United States District Court, N.D. Illinois, Eastern Division
JOHN J. MANLEY D/B/A CHICAGO MARINE TOWING, Plaintiff,
BOAT/U.S., INC., et al., Defendants.
MEMORANDUM OPINION AND ORDER
M. Dow, Jr. United States District Judge.
the Court is Defendant U.S. Boat's bill of costs .
For the reasons set forth below, the Court grants in part and
denies in part Defendant's bill of costs .
John Manley sued various entities (“Defendants”)
for breach of contract and defamation, among other theories.
See generally . Following a bench trial, the Court ruled
in favor of Defendants , and Defendants voluntarily
dismissed a counterclaim .
U.S. Boat, Inc. (“Defendant”) has filed a bill of
costs, seeking $2, 664.14. See generally . As is typical
in this litigation, Plaintiff has not responded to the bill.
See [139 at 4 n.1]. Defendant has also not included any
memoranda or written justification along with its bill, but
it has, at least, itemized its costs. [139 at 3-4.]
Rule of Civil Procedure 54(d) provides, in relevant part:
“costs-other than attorney's fees-should be allowed
to the prevailing party.” Federal statute dictates
which types of costs are allowable under this rule,
including: (1) Fees of the clerk and marshal; (2) Fees for
printed or electronically recorded transcripts necessarily
obtained for use in the case; * * * (4) Fees for
exemplification and the costs of making copies of any
materials where the copies are necessarily obtained for use
in the case * * *.”
decision whether to award costs ultimately lies within the
sound discretion of the district court.” Marx v.
General Revenue Corp., 568 U.S. 371, 377 (2013). That
said, “Rule 54(d)(1) codifies a venerable presumption
that prevailing parties are entitled to costs.”
Id.; see also Contreras v. City of Chicago,
119 F.3d 1286, 1295 (7th Cir. 1997) (“Although a
district court has discretion when awarding costs, the
discretion is narrowly confined because of the strong
presumption created by Rule 54(d)(1) that the prevailing
party will recover costs.”) (internal quotation marks
and citations omitted). Notwithstanding this strong
presumption, the “party seeking an award of costs
carries the burden of showing that the requested costs were
necessarily incurred and reasonable.” Trustees of
Chicago Plastering Inst. Pension Trust v. Cork Plastering
Co., 570 F.3d 890, 906 (7th Cir. 2009). That is,
“[o]nce the prevailing party demonstrates that the
particular items of costs should be allowed, the losing party
then bears the burden of affirmatively showing that the taxed
costs are not appropriate.” Se-Kure Controls, Inc.
v. Vanguard Products Group, Inc., 873 F.Supp.2d 939, 944
(N.D. Ill. 2012) (citing Beamon v. Marshall & Ilsley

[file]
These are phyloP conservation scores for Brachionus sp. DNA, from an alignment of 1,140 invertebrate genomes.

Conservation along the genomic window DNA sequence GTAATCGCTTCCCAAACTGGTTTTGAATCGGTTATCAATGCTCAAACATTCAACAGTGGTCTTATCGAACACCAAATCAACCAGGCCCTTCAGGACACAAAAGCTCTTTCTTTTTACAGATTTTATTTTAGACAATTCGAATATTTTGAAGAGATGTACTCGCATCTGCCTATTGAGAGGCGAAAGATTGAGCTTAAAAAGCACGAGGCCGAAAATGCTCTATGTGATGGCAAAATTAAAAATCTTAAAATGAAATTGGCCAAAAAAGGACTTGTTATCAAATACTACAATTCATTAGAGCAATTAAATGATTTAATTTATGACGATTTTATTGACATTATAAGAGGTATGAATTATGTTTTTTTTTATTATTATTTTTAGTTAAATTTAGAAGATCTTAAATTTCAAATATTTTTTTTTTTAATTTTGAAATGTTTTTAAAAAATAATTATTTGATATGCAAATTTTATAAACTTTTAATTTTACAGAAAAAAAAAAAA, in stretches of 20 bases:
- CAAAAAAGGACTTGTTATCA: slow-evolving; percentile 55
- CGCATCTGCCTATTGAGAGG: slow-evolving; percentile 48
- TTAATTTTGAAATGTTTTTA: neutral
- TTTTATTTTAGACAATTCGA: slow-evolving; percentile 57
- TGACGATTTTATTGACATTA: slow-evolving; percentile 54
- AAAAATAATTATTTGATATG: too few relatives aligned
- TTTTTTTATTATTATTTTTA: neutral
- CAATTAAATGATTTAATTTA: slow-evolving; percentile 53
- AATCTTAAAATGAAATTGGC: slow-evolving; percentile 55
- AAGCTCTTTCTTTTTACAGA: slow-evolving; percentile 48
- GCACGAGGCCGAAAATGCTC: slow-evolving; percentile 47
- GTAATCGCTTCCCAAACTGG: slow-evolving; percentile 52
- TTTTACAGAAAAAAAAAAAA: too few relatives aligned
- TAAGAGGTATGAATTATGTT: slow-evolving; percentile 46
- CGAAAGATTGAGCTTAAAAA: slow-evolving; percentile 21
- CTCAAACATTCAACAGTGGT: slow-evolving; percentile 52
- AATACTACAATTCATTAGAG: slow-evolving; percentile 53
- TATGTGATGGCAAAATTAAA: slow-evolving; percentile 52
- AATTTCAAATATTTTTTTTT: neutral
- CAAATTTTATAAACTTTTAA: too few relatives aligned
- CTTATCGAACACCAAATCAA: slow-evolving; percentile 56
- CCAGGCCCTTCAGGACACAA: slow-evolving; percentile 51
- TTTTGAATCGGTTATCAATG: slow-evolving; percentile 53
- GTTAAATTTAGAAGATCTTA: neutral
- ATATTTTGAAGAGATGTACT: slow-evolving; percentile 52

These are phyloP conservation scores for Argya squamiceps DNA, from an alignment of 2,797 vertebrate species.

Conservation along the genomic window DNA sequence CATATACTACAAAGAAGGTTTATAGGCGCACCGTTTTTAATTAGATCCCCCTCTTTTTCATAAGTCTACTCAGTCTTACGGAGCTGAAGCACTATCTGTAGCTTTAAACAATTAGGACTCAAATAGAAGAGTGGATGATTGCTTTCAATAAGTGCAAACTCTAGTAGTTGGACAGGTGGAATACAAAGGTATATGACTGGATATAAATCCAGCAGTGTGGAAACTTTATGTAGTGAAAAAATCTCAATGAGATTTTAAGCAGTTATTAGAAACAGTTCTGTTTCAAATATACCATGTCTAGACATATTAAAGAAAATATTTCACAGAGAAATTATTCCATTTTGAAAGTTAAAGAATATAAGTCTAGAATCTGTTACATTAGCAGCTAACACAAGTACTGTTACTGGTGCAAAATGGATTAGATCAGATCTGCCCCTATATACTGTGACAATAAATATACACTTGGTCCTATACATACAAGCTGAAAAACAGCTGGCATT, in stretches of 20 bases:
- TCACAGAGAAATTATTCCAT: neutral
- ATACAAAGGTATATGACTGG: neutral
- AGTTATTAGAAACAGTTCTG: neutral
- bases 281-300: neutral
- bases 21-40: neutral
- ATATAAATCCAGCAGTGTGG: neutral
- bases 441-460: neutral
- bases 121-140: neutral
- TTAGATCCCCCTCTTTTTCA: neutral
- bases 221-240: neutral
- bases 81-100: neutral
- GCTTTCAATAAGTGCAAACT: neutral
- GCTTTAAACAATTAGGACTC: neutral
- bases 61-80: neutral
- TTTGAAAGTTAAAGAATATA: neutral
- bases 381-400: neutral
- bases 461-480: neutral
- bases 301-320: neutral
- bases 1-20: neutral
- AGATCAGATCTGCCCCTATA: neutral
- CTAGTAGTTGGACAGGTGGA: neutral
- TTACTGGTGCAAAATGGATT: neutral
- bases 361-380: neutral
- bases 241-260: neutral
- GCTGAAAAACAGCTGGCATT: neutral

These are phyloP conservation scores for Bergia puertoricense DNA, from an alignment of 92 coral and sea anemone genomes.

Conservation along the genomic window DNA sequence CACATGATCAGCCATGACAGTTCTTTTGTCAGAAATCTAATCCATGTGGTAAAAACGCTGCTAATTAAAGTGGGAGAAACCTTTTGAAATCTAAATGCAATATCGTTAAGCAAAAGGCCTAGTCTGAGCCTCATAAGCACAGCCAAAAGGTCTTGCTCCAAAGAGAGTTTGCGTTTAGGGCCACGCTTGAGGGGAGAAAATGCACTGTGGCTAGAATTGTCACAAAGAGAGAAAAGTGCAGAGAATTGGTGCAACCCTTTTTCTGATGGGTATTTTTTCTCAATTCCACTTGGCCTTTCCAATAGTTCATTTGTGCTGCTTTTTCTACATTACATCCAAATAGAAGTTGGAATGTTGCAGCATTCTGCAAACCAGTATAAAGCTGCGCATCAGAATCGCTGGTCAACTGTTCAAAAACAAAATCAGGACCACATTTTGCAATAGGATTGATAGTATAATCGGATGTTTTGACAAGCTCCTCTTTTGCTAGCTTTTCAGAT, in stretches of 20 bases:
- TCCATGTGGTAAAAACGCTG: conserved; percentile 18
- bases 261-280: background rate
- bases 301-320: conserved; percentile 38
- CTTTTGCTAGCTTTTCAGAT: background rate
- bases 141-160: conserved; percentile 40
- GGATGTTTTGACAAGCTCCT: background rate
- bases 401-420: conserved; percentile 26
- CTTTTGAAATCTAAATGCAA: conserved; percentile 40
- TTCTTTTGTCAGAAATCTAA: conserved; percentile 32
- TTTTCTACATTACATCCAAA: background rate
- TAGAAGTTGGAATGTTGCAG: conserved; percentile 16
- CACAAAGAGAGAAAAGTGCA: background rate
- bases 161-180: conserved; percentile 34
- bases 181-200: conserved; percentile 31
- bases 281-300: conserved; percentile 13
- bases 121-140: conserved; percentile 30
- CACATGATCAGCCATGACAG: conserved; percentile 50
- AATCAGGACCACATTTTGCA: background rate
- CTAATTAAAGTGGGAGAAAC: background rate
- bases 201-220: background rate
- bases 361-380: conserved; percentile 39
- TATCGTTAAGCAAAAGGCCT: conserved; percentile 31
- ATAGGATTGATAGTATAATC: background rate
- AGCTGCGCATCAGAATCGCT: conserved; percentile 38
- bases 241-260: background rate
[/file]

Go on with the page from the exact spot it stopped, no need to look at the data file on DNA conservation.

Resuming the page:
Trust Co., 411 F.3d 854, 864 (7th Cir. 2005). Costs
incurred for one's own convenience are not necessary and
therefore not recoverable. E.g., Boogaard v.
National Hockey League, 2017 WL 5517231, *2 (N.D. Ill.
Nov. 17, 2017) (citing Majeske v. City of Chicago,
218 F.3d 816, 825 (7th Cir. 2000); Haroco, Inc. v.
American Nat. Bank & Trust Co. of Chicago, 38 F.3d
1429, 1441 (7th Cir. 1994)).
seek four categories of costs-fees of the clerk, fees related
to deposing certain witnesses, witness appearance fees, and
copying costs. These costs are addressed in turn.
Pro hac vice fee
seeks to recover the $50 pro hac vice appearance fee its
attorney paid to appear in the Northern District for this
litigation. “Fees of the clerk” may generally be
taxed. 28 U.S.C. § 1920. The Seventh Circuit has
approved of taxing pro hac vice appearance fees as fees of
the clerk, but some district courts still refuse to do so.
U.S. v. Emergency Medical Associates of Illinois,
Inc., 436 F.3d 726, 730 (7th Cir. 2006);
Boogaard, 2017 WL 5517231 at *1 (reviewing
authorities and concluding that pro hac vice fees may be
taxed); but see Oleksy v. General Electric Company,
2016 WL 7217725, *2 (N.D. Ill. December 12, 2016) (noting
that most courts in the Seventh Circuit decline to tax pro
hac vice appearance fees); see also Kalitta Air L.L.C. v.
Central Texas Airborne System Inc., 741 F.3d 955, 958
(9th Cir. 2013) (providing a rationale for declining to
follow Emergency Medical Associates). As the Seventh
Circuit has approved of the practice and Plaintiff has failed
to offer any reason why this appearance fee should not be
taxed, the Court concludes that this fee is taxable.
also seeks transcription costs associated with taking four
depositions. “Fees for printed or electronically
recorded transcripts necessarily obtained for use in the
case” are recoverable. Fed. R. Civ. Pro. 54(d)(2).
Defendant seeks reimbursement for three 14-day transcripts
and one ordinary, 30-day transcript, along with $330 in ...